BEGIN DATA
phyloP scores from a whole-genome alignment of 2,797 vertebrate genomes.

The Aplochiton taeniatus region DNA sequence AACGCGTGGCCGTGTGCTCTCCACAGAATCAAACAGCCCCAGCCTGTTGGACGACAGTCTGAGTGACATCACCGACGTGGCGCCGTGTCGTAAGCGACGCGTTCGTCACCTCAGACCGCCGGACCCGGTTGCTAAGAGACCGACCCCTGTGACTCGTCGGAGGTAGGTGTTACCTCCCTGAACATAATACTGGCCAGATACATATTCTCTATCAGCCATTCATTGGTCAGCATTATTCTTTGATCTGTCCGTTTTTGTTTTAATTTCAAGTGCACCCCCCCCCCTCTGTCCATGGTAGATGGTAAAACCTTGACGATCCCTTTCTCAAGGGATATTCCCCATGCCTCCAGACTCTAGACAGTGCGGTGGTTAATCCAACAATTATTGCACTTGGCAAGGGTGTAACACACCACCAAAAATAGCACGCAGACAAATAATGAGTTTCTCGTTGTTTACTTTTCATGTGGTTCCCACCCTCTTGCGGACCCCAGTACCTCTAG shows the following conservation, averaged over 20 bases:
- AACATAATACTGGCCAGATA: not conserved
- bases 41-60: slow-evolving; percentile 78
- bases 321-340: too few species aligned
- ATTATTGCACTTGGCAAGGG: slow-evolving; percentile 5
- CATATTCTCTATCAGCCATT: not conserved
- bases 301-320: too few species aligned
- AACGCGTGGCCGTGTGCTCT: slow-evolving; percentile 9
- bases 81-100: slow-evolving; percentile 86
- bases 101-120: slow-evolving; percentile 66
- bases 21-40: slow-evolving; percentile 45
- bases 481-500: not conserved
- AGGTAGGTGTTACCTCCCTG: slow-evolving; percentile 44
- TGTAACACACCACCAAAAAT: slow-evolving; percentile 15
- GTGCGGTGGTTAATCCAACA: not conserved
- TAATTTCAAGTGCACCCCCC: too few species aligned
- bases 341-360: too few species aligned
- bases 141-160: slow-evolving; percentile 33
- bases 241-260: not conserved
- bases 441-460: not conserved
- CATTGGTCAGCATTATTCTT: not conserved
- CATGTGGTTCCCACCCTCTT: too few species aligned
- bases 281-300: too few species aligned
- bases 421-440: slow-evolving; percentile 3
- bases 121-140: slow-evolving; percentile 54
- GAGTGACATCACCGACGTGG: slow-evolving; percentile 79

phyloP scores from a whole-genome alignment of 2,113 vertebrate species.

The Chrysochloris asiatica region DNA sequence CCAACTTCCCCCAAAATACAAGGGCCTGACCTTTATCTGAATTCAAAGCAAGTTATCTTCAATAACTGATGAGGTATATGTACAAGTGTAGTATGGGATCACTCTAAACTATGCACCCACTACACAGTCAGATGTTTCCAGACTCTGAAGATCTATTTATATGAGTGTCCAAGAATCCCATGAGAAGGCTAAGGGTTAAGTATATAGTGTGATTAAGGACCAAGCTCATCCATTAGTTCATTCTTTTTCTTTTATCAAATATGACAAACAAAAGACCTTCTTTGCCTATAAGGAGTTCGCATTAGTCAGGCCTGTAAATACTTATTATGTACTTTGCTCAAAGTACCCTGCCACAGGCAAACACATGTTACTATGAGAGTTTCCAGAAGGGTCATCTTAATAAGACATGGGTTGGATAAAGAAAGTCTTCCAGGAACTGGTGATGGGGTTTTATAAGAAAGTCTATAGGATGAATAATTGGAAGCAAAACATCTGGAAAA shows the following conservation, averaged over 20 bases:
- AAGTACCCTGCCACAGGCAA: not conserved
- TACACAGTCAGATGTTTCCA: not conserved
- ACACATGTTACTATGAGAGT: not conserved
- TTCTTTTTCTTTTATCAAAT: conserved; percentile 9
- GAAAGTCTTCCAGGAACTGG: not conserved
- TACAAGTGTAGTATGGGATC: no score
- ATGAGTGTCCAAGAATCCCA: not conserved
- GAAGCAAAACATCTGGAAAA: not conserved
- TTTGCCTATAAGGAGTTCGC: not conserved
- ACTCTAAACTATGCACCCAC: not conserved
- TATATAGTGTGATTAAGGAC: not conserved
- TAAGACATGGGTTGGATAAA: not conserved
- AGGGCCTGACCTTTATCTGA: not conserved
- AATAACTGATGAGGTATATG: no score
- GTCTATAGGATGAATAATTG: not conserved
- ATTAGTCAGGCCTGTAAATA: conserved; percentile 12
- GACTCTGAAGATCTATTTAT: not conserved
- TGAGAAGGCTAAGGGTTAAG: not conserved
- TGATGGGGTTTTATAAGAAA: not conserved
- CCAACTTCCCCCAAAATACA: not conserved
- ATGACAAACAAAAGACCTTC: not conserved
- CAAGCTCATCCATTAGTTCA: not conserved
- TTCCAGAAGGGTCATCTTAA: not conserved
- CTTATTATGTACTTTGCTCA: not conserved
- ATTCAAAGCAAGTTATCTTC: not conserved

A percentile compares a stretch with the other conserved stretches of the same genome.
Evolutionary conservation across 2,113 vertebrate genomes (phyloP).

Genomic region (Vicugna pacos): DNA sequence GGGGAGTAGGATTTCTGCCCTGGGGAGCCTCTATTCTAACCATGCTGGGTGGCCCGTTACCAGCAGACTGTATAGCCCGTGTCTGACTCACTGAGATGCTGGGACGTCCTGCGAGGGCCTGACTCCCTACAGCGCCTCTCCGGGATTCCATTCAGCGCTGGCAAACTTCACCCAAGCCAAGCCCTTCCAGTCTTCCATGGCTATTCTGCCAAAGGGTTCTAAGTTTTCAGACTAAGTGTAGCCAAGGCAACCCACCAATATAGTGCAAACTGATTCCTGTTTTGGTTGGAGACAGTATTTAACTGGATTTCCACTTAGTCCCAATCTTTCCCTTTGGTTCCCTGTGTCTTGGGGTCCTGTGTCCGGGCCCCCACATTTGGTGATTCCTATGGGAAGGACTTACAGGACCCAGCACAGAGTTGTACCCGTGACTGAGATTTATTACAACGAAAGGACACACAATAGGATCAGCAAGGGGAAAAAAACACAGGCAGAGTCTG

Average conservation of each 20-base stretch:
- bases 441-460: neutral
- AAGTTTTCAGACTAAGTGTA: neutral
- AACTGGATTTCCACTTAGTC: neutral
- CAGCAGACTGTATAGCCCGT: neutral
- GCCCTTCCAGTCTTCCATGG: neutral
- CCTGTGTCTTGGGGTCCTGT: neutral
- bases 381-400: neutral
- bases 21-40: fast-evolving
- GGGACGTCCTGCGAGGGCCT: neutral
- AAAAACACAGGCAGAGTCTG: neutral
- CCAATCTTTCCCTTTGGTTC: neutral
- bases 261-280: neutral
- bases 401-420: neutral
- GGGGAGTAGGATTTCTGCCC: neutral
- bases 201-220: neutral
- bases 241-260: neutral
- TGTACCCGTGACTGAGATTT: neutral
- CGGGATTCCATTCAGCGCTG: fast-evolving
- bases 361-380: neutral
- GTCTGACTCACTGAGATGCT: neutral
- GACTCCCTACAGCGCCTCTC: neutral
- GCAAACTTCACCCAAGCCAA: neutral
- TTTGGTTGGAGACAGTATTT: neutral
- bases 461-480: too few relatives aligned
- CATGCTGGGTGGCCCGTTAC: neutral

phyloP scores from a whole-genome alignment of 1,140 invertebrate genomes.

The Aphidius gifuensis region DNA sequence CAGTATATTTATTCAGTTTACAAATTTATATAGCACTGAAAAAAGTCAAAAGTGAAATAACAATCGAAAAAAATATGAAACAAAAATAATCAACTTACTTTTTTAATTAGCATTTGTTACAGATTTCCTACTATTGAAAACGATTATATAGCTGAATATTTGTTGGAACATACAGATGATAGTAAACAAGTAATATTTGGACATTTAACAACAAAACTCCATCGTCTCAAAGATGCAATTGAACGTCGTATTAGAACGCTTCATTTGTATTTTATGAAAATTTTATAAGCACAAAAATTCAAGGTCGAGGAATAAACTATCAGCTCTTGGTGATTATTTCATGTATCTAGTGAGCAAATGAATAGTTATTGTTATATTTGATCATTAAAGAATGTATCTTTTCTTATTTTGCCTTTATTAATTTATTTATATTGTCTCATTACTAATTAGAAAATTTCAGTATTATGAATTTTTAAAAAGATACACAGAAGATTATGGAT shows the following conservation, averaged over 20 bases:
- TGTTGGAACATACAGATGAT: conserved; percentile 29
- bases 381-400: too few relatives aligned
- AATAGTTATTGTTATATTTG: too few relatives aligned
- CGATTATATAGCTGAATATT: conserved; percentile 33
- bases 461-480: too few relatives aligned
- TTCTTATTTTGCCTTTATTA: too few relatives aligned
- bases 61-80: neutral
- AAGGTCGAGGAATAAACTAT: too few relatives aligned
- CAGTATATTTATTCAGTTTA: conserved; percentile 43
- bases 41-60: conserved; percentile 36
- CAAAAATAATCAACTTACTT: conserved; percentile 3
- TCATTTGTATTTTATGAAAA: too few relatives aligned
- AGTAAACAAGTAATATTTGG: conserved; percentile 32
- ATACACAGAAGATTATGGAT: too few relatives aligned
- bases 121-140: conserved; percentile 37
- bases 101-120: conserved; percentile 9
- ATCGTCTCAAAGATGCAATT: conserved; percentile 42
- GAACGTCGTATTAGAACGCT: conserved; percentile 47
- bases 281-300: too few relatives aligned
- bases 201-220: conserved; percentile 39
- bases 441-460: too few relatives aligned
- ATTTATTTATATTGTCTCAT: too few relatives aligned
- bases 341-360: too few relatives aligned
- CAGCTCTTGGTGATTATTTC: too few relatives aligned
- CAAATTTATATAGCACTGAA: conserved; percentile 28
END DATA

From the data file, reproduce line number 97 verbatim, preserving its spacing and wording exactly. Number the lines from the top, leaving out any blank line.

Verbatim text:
- TCATTTGTATTTTATGAAAA: too few relatives aligned